Category Archives: Leadership mistakes

Top 10 Reasons Leaders Fail

Top 10 Reasons Leaders Fail
Lee Colan, Co-founder of The L Group has consulted with thousands of leaders since co-founding a leadership consulting and training firm in 1999. Here is what he found to be the top 10 derailers of leadership success. Sometimes it’s just the simple that is compelling; great and in my view accurate list first published in Inc.
  1. Have all the answers. (instead of asking all the questions)
  2. Not connecting with the person behind the employee. (view employees as a means to an end)
  3. Slow decision making. (underutilizing intuition)
  4. Unclear vision and expectations. (blurry expectations lead to blurry results)
  5. Lack of personal integrity. (without integrity no will follow you, and if no is following you then you are not leading)
  6. Stop learning and changing. (feeling of having “arrived” and getting complacent)
  7. Undisciplined approach to hiring employees. (rely on gut feel only)
  8. Organizational indigestion. (pushing more initiatives into the team than it can digest creates diffused focus)
  9. Personal ego needs blur the needs of the team. (serving self vs. serving the team)
  10. Talk more than listen. (results in leadership blind spots).

A FORGOTTEN VIRTUE OF GREAT LEADERSHIP

You don’t know it all. There are limits to your knowledge, ability and energy. And while the competitive nature of our culture, which often sneaks into our lives for those in leadership, and would have us to hide all of our weaknesses in fear, there is tremendous power in becoming vulnerable with people.

managing-business-risk

This article was written for church leaders but it just as applicable to business leaders and leaders in general. Deciding to become vulnerable is risky. As church leaders (business leaders), there will be people in our congregations (businesses) that don’t want us to be human. They would prefer that we wear a halo and pretend we’re never tempted to sin in the same ways they are. They feel safer if we, as spiritual leaders, are immune to the crass realities of life.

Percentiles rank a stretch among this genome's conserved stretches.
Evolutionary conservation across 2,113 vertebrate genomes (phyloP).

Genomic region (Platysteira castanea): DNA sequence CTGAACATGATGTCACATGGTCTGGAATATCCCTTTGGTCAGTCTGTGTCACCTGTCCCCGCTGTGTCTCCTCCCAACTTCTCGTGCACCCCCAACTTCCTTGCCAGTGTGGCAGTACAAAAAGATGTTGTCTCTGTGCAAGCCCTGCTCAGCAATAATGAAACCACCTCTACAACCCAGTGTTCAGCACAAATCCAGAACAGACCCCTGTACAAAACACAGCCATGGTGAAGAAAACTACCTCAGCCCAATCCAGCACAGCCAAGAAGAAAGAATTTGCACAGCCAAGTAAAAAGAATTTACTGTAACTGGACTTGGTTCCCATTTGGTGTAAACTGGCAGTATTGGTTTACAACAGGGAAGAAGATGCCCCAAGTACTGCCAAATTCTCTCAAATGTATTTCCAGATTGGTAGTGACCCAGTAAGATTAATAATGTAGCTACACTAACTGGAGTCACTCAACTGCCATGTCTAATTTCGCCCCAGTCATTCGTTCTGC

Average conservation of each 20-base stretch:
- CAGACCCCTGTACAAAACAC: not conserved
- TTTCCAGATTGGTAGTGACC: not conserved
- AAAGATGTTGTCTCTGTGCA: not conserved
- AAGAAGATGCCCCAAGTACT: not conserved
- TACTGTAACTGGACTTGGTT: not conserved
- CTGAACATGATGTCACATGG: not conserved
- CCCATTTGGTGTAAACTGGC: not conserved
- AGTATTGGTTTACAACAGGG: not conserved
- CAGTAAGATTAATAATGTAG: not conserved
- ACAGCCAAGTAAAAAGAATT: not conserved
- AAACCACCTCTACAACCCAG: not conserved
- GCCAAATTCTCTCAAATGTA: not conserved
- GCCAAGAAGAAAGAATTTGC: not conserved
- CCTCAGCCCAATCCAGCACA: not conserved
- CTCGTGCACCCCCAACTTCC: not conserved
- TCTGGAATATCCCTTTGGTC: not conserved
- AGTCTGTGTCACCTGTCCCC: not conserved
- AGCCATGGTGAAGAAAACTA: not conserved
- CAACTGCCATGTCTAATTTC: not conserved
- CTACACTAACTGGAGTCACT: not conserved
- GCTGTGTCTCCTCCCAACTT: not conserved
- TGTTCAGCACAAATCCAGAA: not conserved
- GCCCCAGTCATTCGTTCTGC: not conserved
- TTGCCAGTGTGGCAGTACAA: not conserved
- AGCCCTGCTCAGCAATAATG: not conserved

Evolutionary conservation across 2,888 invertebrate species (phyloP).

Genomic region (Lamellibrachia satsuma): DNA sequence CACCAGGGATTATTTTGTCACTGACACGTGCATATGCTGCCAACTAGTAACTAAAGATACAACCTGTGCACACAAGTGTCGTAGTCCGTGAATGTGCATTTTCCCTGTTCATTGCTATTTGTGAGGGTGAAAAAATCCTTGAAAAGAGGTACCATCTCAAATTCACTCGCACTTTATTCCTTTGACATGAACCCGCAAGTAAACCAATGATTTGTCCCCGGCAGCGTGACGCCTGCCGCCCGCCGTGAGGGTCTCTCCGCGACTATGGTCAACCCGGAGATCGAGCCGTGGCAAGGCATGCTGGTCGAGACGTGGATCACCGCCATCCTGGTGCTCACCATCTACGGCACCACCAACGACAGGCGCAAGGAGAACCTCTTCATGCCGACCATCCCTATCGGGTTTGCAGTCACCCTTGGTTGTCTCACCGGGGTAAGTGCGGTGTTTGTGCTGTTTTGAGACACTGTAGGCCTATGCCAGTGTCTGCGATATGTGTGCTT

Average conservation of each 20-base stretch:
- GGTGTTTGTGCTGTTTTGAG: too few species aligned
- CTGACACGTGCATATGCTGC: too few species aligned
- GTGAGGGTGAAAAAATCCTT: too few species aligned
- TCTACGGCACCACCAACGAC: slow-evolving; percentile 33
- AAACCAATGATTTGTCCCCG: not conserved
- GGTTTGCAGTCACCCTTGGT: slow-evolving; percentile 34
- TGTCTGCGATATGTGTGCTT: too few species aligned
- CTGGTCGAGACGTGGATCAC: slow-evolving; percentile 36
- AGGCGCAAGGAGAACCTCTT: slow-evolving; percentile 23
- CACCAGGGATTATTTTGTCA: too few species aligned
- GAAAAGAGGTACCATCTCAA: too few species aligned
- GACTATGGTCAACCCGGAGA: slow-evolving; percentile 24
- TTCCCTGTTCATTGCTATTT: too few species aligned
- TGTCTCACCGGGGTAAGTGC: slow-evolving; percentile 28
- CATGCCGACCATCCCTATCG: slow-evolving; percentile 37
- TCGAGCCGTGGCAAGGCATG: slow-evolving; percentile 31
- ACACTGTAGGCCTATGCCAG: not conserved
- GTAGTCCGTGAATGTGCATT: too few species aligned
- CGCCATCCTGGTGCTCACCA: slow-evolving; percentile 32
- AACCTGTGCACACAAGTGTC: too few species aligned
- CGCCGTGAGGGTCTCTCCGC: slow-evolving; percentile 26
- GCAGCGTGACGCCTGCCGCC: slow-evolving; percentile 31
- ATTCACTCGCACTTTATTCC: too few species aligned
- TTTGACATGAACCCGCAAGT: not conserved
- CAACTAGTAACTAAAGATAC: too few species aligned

But when we hide our weaknesses, three big problems arise:

1. Our weaknesses get worse, feeding off the shame and secrecy.

2. We become dishonest and hypocritical.

3. The truth inevitably comes out, and people are disillusioned as a result.

So is bearing our vulnerability worth the risk? Absolutely. Here are some important reasons vulnerability is a forgotten virtue of great leadership:

1. It’s emotionally healthy. Maintaining an image of perfection requires enormous amounts of emotional energy. One of the reasons we sometimes get so stressed-out and depressed is because we’re working so hard to stay behind the facade and keep everyone convinced that we’re strong.

If you are worried about your image, you are heading for burnout. Keeping people happy and impressing others is terribly exhausting, and it’s always temporary. Eventually, people get to know our weaknesses all at once.

Being real and vulnerable, on the other hand, is liberating. It’s freeing. In fact, it’s really the only way to live. James 5:16 says, Confess your faults to one another and pray for one another, that you may be healed. The effective, fervent prayer of a righteous man accomplishes much. We need to confess our sins to God to be forgiven, but we also need to talk about our weaknesses with others to find healing.

In fact, some faults won’t budge until you confess them to others.

2. It’s spiritually empowering. James also says, “God resists the proud, but gives grace to the humble” (James 4:6b). It is impossible to lead in ministry without the grace of God. And how do you find the grace you need? You find it by humbling yourself before God and others.

Remember, pride prevents power.

3. It’s relationally attractive. Everybody is wearing a mask, and it’s what we expect others to do as well. When we choose to throw our masks away, we surprise people with our authenticity. Being real is the fastest way to endear yourself to others.

We tend to love people who area real, honest, humble and vulnerable, and we tend to despise people who are deceitful, arrogant and hypocritical. Paul told the Thessalonian believers, So having great love toward you, we were willing to impart to you not only the gospel of God but also our own lives, because you were dear to us” (1 Thess. 2:8).

When you share your strengths, you create competition. But when you share your weaknesses, you create community. You let people know “We’re all in this together.”